"Leah said the final word. 'Pas devant les domestiques.'"
"Toey signed and stopped praying. She didn't know what it meant, and she didn't trust Miss Melinda at all, who had told her it meant the French for shut up and eat your grits, but she did know that Miss Leah had won again."
Now if we only knew what "Pas devant les domestiques" meant we could make some progress.
It translastes literally as:
Not in front of the servants.
What it means in the context of the of the above quote is another matter. Is it simply a command, or some sort of idom?
Some quick research (see below) shows us that "...Know Nothing
[is written] in a mix of Romantic posturing and studied informality characteristic of the antebellum South ... ." Miss Leah is obviously the boss. Her use of a French phrase marks her as one of the educated elite, or at least one aspiring to be. Miss Toey is obviously at the bottom of the food chain, and is being rebuked for something.
Since she "...signed and stopped praying," was she saying grace before a meal when no one else was, praying for the end of slavery (plantation servants in the antebellem South would most likely be African slaves), or praying about something else that might be embarrassing? Since she "...signed...," was she being rebuked as an Anglican or Roman Catholic within a Southern Baptist bastion or a Presbyterian Pale?
The phrase "Not in front of the servants" implies to me that someone is discussing private
family affairs when they shouldn't be. It reminds me of the scene in the movie The Godfather
when Fredo spoke out against Michael in their discussion with Moe Greene about buying out Greene's casino. After Greene left, Michael said, "Fredo, you're my older brother, and I love you. But don't ever take sides with anyone against the Family again. Ever."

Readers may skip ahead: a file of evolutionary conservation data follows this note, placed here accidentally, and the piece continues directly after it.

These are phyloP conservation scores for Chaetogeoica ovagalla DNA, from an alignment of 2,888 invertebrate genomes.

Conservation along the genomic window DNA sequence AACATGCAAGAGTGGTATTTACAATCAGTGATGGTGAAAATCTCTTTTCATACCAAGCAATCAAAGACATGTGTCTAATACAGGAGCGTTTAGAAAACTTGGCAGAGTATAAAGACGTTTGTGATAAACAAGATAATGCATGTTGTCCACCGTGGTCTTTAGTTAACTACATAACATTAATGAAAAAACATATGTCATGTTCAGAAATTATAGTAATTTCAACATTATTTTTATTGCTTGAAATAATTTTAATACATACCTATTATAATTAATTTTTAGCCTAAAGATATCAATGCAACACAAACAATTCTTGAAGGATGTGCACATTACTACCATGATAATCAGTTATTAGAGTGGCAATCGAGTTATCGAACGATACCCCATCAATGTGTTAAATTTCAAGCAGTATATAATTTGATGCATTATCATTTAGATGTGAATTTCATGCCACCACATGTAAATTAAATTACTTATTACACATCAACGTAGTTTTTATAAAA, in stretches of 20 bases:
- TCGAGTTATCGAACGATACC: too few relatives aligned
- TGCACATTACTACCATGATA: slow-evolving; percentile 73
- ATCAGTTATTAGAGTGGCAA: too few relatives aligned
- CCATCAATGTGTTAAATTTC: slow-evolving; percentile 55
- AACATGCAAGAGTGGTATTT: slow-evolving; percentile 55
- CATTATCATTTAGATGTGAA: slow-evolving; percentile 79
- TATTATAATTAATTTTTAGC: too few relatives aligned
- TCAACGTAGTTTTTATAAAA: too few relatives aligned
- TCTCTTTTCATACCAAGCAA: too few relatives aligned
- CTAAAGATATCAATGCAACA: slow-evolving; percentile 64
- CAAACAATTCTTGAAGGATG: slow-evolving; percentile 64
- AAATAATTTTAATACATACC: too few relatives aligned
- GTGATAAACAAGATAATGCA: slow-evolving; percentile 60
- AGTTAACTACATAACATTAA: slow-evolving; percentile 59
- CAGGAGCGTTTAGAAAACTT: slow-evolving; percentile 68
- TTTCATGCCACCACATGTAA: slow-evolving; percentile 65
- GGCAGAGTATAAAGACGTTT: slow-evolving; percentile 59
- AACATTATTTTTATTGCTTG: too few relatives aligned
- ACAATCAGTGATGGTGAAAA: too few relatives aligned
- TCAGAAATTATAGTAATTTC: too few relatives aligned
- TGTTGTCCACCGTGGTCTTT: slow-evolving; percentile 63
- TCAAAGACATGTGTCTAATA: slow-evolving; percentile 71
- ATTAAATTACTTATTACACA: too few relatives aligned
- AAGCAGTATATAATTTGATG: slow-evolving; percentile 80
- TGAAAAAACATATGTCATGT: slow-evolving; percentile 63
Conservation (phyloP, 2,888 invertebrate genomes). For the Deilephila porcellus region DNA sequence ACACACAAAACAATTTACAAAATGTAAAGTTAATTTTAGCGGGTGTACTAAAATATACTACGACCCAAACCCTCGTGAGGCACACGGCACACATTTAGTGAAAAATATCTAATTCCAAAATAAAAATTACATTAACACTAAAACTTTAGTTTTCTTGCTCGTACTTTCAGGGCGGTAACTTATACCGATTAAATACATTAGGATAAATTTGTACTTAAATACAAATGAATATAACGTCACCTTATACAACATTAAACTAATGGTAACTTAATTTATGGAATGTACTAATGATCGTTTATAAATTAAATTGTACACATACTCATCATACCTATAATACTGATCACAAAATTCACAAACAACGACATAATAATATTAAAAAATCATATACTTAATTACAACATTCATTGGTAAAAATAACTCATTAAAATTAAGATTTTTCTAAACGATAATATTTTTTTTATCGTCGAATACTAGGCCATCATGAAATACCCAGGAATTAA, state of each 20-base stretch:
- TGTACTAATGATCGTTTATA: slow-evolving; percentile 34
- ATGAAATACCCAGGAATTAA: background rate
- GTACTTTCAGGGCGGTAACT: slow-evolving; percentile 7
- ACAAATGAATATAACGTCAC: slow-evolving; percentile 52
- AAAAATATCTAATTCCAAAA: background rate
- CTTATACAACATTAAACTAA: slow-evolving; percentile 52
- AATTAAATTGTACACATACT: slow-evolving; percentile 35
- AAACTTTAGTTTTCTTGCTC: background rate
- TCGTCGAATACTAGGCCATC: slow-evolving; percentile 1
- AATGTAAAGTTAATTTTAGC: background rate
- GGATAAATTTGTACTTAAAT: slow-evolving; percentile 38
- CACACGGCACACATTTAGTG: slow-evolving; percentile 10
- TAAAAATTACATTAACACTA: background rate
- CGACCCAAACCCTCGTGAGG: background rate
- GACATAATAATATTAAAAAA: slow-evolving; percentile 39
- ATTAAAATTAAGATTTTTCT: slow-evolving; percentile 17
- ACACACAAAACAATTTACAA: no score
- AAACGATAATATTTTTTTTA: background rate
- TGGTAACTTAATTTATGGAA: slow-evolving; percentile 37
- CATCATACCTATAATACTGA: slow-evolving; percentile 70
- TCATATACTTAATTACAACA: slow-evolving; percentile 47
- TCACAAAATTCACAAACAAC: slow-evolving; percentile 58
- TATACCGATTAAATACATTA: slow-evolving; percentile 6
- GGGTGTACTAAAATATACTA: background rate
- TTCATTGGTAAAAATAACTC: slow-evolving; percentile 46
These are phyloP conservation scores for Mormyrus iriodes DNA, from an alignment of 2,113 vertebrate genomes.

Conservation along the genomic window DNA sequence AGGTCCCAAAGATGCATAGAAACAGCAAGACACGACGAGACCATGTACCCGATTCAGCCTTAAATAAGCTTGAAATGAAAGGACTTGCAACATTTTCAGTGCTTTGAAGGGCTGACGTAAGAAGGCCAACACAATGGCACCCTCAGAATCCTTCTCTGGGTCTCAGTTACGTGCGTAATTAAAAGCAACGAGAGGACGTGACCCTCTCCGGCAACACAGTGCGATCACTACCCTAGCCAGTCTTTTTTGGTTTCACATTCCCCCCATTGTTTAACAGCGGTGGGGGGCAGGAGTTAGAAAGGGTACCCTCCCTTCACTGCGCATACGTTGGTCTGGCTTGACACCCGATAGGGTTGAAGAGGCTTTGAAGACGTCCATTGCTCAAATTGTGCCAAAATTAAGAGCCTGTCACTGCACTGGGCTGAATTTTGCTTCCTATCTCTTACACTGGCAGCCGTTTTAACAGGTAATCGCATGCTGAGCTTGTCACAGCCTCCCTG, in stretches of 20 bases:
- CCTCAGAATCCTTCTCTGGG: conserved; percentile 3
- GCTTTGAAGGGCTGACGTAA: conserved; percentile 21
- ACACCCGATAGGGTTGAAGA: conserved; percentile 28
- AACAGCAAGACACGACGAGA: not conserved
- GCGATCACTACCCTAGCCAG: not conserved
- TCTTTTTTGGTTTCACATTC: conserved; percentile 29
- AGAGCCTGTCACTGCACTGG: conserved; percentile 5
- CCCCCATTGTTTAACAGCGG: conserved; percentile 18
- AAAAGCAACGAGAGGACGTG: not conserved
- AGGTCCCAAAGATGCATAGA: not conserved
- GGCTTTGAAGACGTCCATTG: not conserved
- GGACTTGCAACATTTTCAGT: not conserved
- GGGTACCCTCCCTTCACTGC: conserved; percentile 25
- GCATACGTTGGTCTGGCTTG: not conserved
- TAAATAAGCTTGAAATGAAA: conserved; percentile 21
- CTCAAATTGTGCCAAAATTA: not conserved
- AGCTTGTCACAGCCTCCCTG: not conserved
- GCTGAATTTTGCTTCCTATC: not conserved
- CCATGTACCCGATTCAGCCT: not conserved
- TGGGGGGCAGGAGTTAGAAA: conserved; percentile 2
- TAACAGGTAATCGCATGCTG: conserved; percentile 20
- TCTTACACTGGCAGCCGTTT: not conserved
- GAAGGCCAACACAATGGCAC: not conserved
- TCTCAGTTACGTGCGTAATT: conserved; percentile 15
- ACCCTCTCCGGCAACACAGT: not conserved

"Shut up and eat your (shrimp|grits|whatever)" sounds like a snowclone
, a figure of speech I recently ran across in my Wikipedia wanderings
. I wonder if "Shut up and eat your grits" is the original, or older, saying, and that "shrimp" was substituted by some non-Southerner unfamiliar with our délicatesse régionale
This Just In:
... Know Nothing
is "a welcome contrast to the mass of. . .historical romances designed for those who prefer to read lying down"; if "books which bury the past beneath a weight of verbiage bring historical fiction into disrepute," this novel helps "reinstate it." ... And Know Nothing provides sustenance "for those voracious readers who must read everything about the Civil War, and for those who have never gotten over Gone With the Wind." Somehow, in the minds of the reviewers, the shift from the 20th to the 18th and 19th centuries thoroughly neutralized the wholesomely acidic qualities of Settle's earlier work. ...
Additional demands are placed on the reader by the unusual complexities of Settle's prose. Her intention in each of the historical novels is to rely as fully as possible on the spoken language of the represented time, so that Prisons
is written in the literate, Biblically-informed voice of a 17th-century gentleman, O Beulah Land
in the harsh voice of the Virginia frontier, Know Nothing
in a mix of Romantic posturing and studied informality characteristic of the antebellum South, and so on.
(Virginina Quarterly Review
Among other things, "Shut up and ..." seems to be the punch line of some bad, sick "Mommy, Mommy!" jokes:
Mommy, Mommy! What's an Oedipus complex?
Shut up and kiss me!
Mommy, Mommy! My head hurts!
Shut up and get away from the dart board!
Mommy, Mommy! Why am I so ugly?
Shut up kid and comb your face.
Mommy, Mommy! What happened to all that dog food Fido wouldn't eat?
Shut up and eat your meat loaf.
Mommy, Mommy! I hate my sisters guts.
Shut up and eat what's put in front of you.